Tuesday, August 22, 2006

BP's Problem: Political Correctness

Who wudda thunk it?

True, BP has been neglecting safety and maintenance for years, but the giant oil company's real problem is apparently that it has been distracted by political correctness, according to the Washington Times:
Global energy giant BP has been a leader of the so-called "corporate social responsibility" (CSR) movement. That's the concept pushed by nongovernmental organizations (NGOs) and environmental activists who want corporations to buy into -- and pay for -- solving every imagined problem on the planet that can claim to be caused by business activity.

In 2000, BP climbed onto the CSR bandwagon as company executives embarked on a public-relations campaign to show how environmentally sensitive they were. In the years since, BP has issued annual reports assessing its contributions to sustainability, diversity, inclusiveness and the like.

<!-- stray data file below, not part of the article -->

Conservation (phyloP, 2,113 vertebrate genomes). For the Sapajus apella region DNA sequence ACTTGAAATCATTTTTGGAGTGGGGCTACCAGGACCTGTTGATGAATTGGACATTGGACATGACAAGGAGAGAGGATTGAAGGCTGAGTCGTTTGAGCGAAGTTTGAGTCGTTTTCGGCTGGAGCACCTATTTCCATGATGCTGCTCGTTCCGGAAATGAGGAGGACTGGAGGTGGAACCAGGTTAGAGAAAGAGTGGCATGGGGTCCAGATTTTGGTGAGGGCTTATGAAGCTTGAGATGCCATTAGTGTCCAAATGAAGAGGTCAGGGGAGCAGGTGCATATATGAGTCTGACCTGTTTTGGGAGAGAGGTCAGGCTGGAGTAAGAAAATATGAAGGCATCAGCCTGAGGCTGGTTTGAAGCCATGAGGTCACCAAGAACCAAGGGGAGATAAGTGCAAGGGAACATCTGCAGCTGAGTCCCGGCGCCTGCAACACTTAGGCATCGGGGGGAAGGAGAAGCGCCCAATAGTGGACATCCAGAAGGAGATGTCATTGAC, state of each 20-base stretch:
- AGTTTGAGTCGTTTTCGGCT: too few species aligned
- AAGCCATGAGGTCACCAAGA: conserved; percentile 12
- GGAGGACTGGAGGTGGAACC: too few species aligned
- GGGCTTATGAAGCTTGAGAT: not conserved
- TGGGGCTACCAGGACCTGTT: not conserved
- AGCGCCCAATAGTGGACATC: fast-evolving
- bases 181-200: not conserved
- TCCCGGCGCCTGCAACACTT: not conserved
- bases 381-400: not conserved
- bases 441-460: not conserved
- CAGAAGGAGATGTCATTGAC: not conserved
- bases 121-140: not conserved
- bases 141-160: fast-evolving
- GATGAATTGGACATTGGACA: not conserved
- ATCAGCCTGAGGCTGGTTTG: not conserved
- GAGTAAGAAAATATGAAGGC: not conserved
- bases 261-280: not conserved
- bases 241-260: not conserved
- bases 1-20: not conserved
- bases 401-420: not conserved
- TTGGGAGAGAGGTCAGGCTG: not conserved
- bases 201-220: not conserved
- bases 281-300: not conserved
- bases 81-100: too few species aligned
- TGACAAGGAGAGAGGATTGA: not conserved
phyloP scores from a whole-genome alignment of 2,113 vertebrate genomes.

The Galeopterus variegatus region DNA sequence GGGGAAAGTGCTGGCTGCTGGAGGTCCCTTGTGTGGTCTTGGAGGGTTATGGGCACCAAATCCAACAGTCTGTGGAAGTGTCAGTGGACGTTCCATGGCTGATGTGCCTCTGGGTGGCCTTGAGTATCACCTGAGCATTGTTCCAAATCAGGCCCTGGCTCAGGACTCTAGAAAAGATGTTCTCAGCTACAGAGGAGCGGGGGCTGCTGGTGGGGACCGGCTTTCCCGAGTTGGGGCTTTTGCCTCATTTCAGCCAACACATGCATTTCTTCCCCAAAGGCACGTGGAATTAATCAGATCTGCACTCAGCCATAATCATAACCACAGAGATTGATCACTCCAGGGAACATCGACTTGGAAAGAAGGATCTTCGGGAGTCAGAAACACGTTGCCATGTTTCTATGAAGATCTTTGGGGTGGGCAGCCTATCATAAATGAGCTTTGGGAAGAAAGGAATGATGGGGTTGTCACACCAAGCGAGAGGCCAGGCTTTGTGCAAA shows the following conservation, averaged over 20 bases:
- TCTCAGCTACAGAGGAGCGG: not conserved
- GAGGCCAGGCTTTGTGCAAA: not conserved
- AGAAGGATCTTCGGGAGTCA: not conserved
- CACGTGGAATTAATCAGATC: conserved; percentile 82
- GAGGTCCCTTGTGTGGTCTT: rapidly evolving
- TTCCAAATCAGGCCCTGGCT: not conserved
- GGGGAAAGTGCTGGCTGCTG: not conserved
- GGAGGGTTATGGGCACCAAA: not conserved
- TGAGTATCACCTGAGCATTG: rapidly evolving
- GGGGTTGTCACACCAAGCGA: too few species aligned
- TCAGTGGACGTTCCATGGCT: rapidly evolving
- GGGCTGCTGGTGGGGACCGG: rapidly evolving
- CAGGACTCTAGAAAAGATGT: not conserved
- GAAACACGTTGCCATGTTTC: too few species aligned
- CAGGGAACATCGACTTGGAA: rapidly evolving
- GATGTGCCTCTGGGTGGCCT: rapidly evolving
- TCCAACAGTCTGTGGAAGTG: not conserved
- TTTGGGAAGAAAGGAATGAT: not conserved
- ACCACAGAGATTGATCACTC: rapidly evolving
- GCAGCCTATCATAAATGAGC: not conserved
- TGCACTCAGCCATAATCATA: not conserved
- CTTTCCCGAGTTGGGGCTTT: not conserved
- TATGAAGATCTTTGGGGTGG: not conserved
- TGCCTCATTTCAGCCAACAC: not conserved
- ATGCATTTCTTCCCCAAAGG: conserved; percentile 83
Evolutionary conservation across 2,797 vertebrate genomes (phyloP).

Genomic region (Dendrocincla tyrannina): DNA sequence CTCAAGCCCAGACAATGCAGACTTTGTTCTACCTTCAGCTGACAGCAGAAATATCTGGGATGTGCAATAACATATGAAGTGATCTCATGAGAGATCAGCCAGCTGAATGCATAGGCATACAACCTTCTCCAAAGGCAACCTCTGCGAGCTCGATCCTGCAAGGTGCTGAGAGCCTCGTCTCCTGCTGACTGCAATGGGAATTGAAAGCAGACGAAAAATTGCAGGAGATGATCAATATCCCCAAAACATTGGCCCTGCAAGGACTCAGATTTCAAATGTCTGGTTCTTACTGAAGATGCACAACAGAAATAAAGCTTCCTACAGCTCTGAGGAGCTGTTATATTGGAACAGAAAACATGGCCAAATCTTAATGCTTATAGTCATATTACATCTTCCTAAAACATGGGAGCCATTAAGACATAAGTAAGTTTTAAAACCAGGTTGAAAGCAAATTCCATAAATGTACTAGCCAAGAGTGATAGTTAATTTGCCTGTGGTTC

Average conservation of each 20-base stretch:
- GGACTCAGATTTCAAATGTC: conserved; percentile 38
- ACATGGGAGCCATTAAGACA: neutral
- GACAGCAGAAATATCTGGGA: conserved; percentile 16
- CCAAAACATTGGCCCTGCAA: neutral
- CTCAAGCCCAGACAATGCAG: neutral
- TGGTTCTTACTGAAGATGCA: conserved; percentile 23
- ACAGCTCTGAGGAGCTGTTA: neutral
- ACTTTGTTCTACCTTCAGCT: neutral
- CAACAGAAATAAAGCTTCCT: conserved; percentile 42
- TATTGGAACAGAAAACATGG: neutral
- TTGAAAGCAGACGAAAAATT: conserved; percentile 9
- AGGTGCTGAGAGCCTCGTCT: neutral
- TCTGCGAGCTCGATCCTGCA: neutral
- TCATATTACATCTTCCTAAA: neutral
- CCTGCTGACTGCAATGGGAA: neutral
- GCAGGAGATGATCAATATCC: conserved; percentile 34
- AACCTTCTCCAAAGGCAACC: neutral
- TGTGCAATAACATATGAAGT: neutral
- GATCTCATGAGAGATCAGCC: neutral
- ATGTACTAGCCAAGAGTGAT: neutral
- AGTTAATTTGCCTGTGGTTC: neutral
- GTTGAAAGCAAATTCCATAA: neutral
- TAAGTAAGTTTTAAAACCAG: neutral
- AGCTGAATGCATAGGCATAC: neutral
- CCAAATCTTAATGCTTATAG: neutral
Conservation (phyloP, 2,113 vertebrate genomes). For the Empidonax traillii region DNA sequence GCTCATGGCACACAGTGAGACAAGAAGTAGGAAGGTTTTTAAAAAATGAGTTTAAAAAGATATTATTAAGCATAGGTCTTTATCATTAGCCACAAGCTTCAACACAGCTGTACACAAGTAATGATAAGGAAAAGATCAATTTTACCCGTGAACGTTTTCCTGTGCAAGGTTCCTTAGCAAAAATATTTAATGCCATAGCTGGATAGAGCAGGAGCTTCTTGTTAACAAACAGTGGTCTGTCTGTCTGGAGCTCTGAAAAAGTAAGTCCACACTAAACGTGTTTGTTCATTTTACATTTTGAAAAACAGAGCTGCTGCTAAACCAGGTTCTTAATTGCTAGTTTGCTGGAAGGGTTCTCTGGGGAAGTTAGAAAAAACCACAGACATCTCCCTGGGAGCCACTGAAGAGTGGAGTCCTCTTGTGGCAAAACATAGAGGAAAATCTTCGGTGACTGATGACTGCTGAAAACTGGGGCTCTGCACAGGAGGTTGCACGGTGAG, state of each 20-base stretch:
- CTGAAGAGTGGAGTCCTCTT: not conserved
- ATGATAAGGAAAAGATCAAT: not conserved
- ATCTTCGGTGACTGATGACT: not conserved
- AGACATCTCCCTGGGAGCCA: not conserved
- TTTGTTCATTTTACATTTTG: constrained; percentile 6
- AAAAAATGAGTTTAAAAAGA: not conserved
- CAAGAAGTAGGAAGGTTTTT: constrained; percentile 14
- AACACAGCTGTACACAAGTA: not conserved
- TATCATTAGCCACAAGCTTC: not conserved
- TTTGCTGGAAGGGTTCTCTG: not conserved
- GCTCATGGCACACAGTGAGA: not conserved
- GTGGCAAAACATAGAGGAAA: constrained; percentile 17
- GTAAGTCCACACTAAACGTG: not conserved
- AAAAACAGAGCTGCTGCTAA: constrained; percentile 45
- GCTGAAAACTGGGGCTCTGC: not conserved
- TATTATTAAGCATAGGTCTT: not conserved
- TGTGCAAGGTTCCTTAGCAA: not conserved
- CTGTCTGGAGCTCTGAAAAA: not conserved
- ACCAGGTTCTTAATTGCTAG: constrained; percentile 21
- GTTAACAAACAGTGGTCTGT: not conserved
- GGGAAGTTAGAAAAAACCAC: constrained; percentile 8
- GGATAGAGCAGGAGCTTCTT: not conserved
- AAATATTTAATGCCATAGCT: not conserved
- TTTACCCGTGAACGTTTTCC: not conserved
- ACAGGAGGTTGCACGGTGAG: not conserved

Two weeks ago, the campaign broke down. BP shut down its Prudhoe Bay oil field in Alaska's North Slope after discovering what a company press release called "unexpectedly severe corrosion" in the pipeline. The company says it will replace 73 percent of the Prudhoe Bay pipelines. The shutdown will cost the nation 8 percent of its output -- 400,000 barrels of oil a day -- at a time when consumer gas prices are hitting record highs and world oil prices are soaring.
So give up trying to make yourself a good guy and get back to just pumping oil before political correctness does to this country what Sadaam and Osama have failed to do:
Who would have guessed that the world's second-largest oil company would fail to maintain its own facilities? Unlike the Middle East or the Gulf of Mexico, Alaskan oil production hasn't been considered risky. There are no wars or hurricanes. But America's domestic energy supply is in jeopardy now because BP put the rhetoric of corporate social responsibility ahead of minding its own business -- literally.

BP should spent some of its advertising budget and corporate philanthropy on fixing its pipeline.